Mornings With Gina Birch

Weekdays 6am - 10am

Lagrioth Rose from Chelan Valley Farms in Lake Chelan, Washington, where I was able to enjoy both an apple and a wine tasting overlooking the lake

Getting ready for Easter weekend and the height of spring, I can’t think of a better wine to chill than a rosé. So…this week I’ve decided to feature a rosé a day for Easter.

Don’t underestimate the power of a rosé just because it’s pink and don’t confuse it with a sweet white zinfandel either. Sure, some can be sweet but others can be bold, dry, almost savory. The fun thing about rosé is that it can be made from virtually any red grape from cabernet to pinot noir and everything in between.

It’s a good wine to sip solo on a warm afternoon. Some have enough depth to stand up to food as well. The color of the wine comes in a palette of pink shades from soft to vibrant; it just looks like spring and so do many of the labels.

I’m quite fond of rosé and have tried lots of them, for my writing research of course. So I thought it would be fun to feature a few in time for Easter weekend, or really anytime this spring and summer.

I’ll be updating this post every day this week, adding a rosé a day for Easter, so keep checking back.

I’m kicking things off with One Stone from Ancient Peaks with its eye catching label and beautiful deep color.

One Stone Rose of Pinot Noir, a rose a day for Easter

One Stone Rose of Pinot Noir, a Rose a Day for Easter

Made from pinot noir grapes, it’s vibrant with flavors of summer fruits like watermelon and pineapple. I also love that there is a charitable component with this one. A portion of each bottle sold is donated to Dream Big Darling, a nonprofit for educating and mentoring the next generation of female leaders in the wine and spirits industry.

Find for under $20.

Rosé day two is this beautiful bottle of Prophesy from the South of France.

Prophesy Rose

Prophesy Rose is from the south of France, for day two of my Rose a Day for Easter

I love the goddess on the label and I had a conversation with her before opening, pleading that the wine inside would be even half as good as the artwork on the bottle. She delivered. It’s a little light, definitely dry and with nice flavors of red berries; think strawberry and raspberry.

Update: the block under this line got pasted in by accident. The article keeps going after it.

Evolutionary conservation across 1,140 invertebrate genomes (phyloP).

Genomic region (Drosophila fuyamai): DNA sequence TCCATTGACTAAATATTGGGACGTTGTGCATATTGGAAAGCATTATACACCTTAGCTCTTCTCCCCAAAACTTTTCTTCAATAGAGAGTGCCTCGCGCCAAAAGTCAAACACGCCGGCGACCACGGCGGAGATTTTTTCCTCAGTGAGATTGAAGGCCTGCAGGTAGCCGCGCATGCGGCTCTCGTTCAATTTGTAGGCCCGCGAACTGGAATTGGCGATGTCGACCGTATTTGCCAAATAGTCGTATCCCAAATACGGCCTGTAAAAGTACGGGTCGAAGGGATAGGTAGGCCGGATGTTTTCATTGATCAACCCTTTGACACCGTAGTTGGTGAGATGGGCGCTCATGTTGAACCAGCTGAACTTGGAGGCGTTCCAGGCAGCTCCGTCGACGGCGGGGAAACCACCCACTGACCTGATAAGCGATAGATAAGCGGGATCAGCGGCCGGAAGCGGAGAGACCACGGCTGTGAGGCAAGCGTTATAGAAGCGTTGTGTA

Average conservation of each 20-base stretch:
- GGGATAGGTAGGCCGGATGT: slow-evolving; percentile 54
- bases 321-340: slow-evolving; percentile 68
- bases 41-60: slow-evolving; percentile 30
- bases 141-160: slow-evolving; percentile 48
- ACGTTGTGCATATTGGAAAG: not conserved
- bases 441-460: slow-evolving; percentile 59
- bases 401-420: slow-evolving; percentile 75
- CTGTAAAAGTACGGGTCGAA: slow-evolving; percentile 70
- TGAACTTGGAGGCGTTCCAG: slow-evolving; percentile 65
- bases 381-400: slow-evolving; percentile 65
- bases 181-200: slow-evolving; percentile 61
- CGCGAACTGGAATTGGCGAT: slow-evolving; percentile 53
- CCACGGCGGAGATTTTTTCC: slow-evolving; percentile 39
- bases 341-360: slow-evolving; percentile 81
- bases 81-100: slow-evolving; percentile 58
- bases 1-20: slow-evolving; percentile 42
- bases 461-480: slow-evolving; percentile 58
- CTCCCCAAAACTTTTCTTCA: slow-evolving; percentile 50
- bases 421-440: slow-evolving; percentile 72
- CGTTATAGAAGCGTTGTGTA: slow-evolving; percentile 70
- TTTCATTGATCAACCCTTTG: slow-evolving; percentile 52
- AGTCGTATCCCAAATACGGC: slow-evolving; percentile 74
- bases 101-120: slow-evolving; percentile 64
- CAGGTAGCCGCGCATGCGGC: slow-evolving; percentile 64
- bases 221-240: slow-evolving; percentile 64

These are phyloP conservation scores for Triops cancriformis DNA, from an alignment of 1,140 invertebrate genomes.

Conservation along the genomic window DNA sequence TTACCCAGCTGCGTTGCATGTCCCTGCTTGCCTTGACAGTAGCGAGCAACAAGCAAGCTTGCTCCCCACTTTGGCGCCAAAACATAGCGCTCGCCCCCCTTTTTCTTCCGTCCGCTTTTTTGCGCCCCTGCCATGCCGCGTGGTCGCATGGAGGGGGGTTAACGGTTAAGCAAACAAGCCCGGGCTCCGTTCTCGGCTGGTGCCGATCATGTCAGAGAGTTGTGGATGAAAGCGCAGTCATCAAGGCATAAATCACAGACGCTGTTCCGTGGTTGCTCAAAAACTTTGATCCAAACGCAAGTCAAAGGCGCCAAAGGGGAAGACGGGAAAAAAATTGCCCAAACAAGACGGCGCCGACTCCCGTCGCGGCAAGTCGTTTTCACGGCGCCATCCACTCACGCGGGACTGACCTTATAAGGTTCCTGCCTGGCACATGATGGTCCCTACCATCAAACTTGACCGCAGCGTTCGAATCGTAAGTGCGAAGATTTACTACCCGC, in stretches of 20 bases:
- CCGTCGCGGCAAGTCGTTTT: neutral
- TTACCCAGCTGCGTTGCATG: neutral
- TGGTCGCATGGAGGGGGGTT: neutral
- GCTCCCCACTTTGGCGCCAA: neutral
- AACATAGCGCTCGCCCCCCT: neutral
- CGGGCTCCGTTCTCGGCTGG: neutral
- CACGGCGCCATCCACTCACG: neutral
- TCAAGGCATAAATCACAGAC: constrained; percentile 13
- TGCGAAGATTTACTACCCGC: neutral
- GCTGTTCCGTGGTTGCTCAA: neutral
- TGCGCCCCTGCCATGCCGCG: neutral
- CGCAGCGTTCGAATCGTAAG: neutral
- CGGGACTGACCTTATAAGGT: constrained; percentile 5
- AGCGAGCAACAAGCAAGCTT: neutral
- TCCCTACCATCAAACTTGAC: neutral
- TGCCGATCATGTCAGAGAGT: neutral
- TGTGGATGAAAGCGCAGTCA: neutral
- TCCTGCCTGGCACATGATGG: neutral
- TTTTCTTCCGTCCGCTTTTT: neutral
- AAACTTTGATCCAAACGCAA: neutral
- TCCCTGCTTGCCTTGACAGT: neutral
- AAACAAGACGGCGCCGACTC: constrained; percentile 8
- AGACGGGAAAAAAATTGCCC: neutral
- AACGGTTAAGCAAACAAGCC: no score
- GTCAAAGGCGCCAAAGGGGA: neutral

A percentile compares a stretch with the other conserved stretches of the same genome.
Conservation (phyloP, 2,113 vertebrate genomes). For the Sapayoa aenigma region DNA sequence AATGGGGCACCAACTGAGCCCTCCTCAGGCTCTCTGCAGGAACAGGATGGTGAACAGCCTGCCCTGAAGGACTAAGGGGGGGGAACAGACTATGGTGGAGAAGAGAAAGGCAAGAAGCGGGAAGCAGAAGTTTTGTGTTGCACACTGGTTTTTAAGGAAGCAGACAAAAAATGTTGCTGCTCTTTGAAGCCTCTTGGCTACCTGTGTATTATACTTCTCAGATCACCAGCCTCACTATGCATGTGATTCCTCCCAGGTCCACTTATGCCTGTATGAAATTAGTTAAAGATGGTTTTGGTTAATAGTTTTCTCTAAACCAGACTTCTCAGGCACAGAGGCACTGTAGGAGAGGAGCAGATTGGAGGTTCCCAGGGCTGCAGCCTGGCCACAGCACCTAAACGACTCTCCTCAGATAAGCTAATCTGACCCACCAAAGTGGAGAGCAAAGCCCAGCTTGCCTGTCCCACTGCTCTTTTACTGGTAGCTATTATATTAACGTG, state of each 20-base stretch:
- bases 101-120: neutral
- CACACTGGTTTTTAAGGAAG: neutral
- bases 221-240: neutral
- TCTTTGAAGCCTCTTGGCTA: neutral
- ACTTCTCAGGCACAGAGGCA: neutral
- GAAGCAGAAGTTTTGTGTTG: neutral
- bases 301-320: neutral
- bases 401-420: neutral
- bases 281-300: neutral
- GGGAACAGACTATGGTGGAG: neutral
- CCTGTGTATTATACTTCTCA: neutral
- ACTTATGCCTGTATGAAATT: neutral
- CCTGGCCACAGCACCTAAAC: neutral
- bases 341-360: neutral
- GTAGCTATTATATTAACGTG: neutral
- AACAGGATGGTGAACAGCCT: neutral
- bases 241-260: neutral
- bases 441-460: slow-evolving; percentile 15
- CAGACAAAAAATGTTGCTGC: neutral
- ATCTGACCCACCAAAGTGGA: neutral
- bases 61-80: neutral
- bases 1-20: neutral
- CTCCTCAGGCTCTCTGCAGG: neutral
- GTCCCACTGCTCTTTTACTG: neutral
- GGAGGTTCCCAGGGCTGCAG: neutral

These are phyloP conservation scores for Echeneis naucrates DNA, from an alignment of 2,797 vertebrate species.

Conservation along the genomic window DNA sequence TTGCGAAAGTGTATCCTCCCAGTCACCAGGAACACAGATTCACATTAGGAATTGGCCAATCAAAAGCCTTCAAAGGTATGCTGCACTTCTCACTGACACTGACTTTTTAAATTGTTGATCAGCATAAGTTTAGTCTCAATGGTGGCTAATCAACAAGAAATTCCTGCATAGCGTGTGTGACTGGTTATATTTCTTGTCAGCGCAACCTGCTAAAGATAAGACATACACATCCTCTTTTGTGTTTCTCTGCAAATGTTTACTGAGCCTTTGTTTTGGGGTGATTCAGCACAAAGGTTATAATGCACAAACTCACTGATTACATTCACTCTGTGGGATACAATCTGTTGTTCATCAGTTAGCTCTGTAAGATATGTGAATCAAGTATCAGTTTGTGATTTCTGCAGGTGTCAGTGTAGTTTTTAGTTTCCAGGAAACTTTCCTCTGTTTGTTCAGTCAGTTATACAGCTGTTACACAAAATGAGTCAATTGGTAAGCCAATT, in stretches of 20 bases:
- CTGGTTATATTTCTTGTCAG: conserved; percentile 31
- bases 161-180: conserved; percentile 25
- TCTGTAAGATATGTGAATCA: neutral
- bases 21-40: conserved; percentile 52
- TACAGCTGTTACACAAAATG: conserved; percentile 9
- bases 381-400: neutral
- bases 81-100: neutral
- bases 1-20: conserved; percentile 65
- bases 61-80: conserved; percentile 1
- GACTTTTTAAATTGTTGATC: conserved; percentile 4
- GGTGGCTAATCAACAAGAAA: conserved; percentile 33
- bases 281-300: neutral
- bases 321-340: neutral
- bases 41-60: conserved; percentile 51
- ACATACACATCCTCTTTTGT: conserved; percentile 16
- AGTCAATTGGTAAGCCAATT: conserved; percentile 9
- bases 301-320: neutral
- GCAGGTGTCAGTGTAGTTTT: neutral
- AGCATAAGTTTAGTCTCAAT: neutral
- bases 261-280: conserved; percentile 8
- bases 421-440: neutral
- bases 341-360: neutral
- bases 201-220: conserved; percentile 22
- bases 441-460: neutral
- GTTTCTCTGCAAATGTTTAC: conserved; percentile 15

Prophesy Wines sources grapes from around the world and bottles them with beautiful, intricate labels by artist Victo Nagai. Open this one for Easter and it becomes part of the tablescape as well as a conversation starter. It’s a great all around value, under $15.

I’m a little biased when it comes to rosé for day three.

Mauritson Rose

Mauritson Rosé from Sonoma is the day three pick for Rosé a Day for Easter

I’m biased (and not at all ashamed to admit it) because I’m friends with the winemaker and a longtime fan of the brand. Clay Mauritson also has quite a following in Southwest Florida. He was in town recently as the signature vintner for a fund raiser to benefit LARC  and unveiled this new rosé.

Zinfandel is Mauritson’s claim to fame and is what this wine is made from. It’s light pink, crisp and dry with flavors of red berries and in the $30 range. Don’t save it for sipping only, this one stands up quite well to food.

We go to Paso Robles in the Central Coast of California for day four’s rosé.

Daou Rosé

DAOU Rosé from Paso Robles is pick four in our rosé a day until Easter

I love how elegant this bottle looks. The winery at DAOU Vineyards is just as lovely. While they are known for big reds, this rosé is more delicate, made in the style of those from Provence. That’s not to say it’s weak. It smells floral and has delicious tropical flavors such as citrus and kiwi, with notes of strawberry–delightful in every way. Find it for around $25

We go up the coast to Sonoma for the next selection from super cool winemaker Bibiana Gonzalez Rave.

Alma de Cattleya Rose

Alma de Cattleya Rosé from Sonoma and winemaker Bibiana Gonzalez Rave

Her brand, Cattleya, is the name of a flower in Columbia where she’s from. The Alma de Cattleya Rosé features the flower is on the label, making the bottle another one that will look good on your spring tablescape.

Alma de Cattleya Rose from Sonoma and winemaker Bibiana Gonzalez Rave

Perfect for Easter, Alma de Cattleya Rosé from Sonoma and winemaker Bibiana Gonzalez Rave

If you think you don’t like rosé, try this. It almost drinks like a crisp dry white. It has some citrus and strawberry and makes your mouth water. It’s even better with food. I recently had it with a dish that had grilled chicken, faro and goat cheese, and it was spot on. $22


The last rosé leading up to Easter brunch is from Provence, France.

Chateau Minuty 281 Rosé

Chateau Minuty 281 Rosé is from Provence, it’s the higher end rosé in the Minuty lineup

You’ve probably seen Chateau Minuty Rosé on restaurant lists by the glass, but not this one. The French winery makes several tiers of rosé…this 281 is on top. It’s called the “wedding wine,” perfect for a celebration such as Easter.

The elegant bottle, with dark blue wax-like drippings retails for around $90, yes it’s a splurge. But you’re worth it. The wine has a orange hue and beautiful floral and citrus aromas. Mmmmmmm.

It also has layers of flavors to uncover from nectarine to strawberries, with nice acidity and minerality. It’s a rosé that can age and for sure good with food.

Cheers to rosé. Happy Easter.

For more wine fun, click here.


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